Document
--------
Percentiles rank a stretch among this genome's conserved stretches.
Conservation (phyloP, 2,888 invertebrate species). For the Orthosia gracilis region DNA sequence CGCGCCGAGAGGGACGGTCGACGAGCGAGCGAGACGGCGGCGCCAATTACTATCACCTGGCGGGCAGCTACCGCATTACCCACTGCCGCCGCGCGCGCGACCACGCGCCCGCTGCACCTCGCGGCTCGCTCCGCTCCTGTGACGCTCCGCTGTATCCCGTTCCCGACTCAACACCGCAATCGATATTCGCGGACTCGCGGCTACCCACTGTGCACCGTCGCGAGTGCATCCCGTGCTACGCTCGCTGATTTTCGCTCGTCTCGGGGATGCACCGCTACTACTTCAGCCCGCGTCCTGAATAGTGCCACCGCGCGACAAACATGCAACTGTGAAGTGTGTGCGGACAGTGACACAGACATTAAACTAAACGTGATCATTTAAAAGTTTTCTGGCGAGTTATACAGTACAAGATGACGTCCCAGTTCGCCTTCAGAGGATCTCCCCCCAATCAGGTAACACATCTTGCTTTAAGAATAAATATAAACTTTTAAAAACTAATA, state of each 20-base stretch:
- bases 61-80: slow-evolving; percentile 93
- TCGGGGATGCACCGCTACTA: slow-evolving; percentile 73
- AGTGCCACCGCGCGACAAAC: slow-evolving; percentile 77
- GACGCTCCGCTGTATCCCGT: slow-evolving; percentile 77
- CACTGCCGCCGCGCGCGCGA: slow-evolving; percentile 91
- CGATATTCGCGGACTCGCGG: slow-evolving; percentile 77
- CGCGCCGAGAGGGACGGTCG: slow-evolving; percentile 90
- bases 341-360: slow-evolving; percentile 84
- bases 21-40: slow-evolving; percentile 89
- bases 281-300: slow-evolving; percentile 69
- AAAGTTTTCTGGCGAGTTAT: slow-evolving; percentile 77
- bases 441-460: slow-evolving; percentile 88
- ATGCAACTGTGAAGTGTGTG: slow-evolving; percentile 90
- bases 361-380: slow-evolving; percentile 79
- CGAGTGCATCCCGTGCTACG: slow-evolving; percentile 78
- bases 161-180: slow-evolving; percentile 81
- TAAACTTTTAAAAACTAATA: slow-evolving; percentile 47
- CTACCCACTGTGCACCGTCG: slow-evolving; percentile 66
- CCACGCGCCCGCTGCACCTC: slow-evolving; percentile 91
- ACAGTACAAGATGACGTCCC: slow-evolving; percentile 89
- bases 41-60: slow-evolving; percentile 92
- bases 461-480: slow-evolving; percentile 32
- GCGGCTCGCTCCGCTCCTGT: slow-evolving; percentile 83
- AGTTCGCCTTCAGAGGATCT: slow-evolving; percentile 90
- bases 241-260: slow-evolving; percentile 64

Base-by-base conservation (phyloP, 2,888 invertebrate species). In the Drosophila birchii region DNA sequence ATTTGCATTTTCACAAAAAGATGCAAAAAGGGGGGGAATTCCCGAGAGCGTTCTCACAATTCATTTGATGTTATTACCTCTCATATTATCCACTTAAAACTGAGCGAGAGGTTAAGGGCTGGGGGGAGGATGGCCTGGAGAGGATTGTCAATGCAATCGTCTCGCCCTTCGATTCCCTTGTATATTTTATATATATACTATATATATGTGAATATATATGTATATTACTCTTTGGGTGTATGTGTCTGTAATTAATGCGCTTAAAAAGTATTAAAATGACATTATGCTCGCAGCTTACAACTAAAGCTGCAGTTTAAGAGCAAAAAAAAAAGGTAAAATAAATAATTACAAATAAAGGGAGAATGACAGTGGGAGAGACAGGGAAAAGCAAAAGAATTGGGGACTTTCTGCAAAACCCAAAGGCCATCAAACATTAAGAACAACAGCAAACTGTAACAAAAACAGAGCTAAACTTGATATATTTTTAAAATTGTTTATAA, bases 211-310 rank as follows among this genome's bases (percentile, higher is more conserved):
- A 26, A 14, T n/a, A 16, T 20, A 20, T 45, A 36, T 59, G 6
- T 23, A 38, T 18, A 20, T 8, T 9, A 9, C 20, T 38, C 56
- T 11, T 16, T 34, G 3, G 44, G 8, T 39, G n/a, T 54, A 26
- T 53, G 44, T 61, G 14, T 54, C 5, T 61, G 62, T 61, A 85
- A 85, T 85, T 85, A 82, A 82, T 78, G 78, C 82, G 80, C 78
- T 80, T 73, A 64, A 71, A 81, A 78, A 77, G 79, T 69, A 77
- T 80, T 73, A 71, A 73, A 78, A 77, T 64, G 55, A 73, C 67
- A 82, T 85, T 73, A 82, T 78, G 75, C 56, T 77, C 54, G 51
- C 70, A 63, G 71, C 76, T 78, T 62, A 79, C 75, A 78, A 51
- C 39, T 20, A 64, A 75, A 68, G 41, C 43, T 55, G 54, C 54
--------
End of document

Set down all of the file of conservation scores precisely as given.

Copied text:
Percentiles rank a stretch among this genome's conserved stretches.
Conservation (phyloP, 2,888 invertebrate species). For the Orthosia gracilis region DNA sequence CGCGCCGAGAGGGACGGTCGACGAGCGAGCGAGACGGCGGCGCCAATTACTATCACCTGGCGGGCAGCTACCGCATTACCCACTGCCGCCGCGCGCGCGACCACGCGCCCGCTGCACCTCGCGGCTCGCTCCGCTCCTGTGACGCTCCGCTGTATCCCGTTCCCGACTCAACACCGCAATCGATATTCGCGGACTCGCGGCTACCCACTGTGCACCGTCGCGAGTGCATCCCGTGCTACGCTCGCTGATTTTCGCTCGTCTCGGGGATGCACCGCTACTACTTCAGCCCGCGTCCTGAATAGTGCCACCGCGCGACAAACATGCAACTGTGAAGTGTGTGCGGACAGTGACACAGACATTAAACTAAACGTGATCATTTAAAAGTTTTCTGGCGAGTTATACAGTACAAGATGACGTCCCAGTTCGCCTTCAGAGGATCTCCCCCCAATCAGGTAACACATCTTGCTTTAAGAATAAATATAAACTTTTAAAAACTAATA, state of each 20-base stretch:
- bases 61-80: slow-evolving; percentile 93
- TCGGGGATGCACCGCTACTA: slow-evolving; percentile 73
- AGTGCCACCGCGCGACAAAC: slow-evolving; percentile 77
- GACGCTCCGCTGTATCCCGT: slow-evolving; percentile 77
- CACTGCCGCCGCGCGCGCGA: slow-evolving; percentile 91
- CGATATTCGCGGACTCGCGG: slow-evolving; percentile 77
- CGCGCCGAGAGGGACGGTCG: slow-evolving; percentile 90
- bases 341-360: slow-evolving; percentile 84
- bases 21-40: slow-evolving; percentile 89
- bases 281-300: slow-evolving; percentile 69
- AAAGTTTTCTGGCGAGTTAT: slow-evolving; percentile 77
- bases 441-460: slow-evolving; percentile 88
- ATGCAACTGTGAAGTGTGTG: slow-evolving; percentile 90
- bases 361-380: slow-evolving; percentile 79
- CGAGTGCATCCCGTGCTACG: slow-evolving; percentile 78
- bases 161-180: slow-evolving; percentile 81
- TAAACTTTTAAAAACTAATA: slow-evolving; percentile 47
- CTACCCACTGTGCACCGTCG: slow-evolving; percentile 66
- CCACGCGCCCGCTGCACCTC: slow-evolving; percentile 91
- ACAGTACAAGATGACGTCCC: slow-evolving; percentile 89
- bases 41-60: slow-evolving; percentile 92
- bases 461-480: slow-evolving; percentile 32
- GCGGCTCGCTCCGCTCCTGT: slow-evolving; percentile 83
- AGTTCGCCTTCAGAGGATCT: slow-evolving; percentile 90
- bases 241-260: slow-evolving; percentile 64

Base-by-base conservation (phyloP, 2,888 invertebrate species). In the Drosophila birchii region DNA sequence ATTTGCATTTTCACAAAAAGATGCAAAAAGGGGGGGAATTCCCGAGAGCGTTCTCACAATTCATTTGATGTTATTACCTCTCATATTATCCACTTAAAACTGAGCGAGAGGTTAAGGGCTGGGGGGAGGATGGCCTGGAGAGGATTGTCAATGCAATCGTCTCGCCCTTCGATTCCCTTGTATATTTTATATATATACTATATATATGTGAATATATATGTATATTACTCTTTGGGTGTATGTGTCTGTAATTAATGCGCTTAAAAAGTATTAAAATGACATTATGCTCGCAGCTTACAACTAAAGCTGCAGTTTAAGAGCAAAAAAAAAAGGTAAAATAAATAATTACAAATAAAGGGAGAATGACAGTGGGAGAGACAGGGAAAAGCAAAAGAATTGGGGACTTTCTGCAAAACCCAAAGGCCATCAAACATTAAGAACAACAGCAAACTGTAACAAAAACAGAGCTAAACTTGATATATTTTTAAAATTGTTTATAA, bases 211-310 rank as follows among this genome's bases (percentile, higher is more conserved):
- A 26, A 14, T n/a, A 16, T 20, A 20, T 45, A 36, T 59, G 6
- T 23, A 38, T 18, A 20, T 8, T 9, A 9, C 20, T 38, C 56
- T 11, T 16, T 34, G 3, G 44, G 8, T 39, G n/a, T 54, A 26
- T 53, G 44, T 61, G 14, T 54, C 5, T 61, G 62, T 61, A 85
- A 85, T 85, T 85, A 82, A 82, T 78, G 78, C 82, G 80, C 78
- T 80, T 73, A 64, A 71, A 81, A 78, A 77, G 79, T 69, A 77
- T 80, T 73, A 71, A 73, A 78, A 77, T 64, G 55, A 73, C 67
- A 82, T 85, T 73, A 82, T 78, G 75, C 56, T 77, C 54, G 51
- C 70, A 63, G 71, C 76, T 78, T 62, A 79, C 75, A 78, A 51
- C 39, T 20, A 64, A 75, A 68, G 41, C 43, T 55, G 54, C 54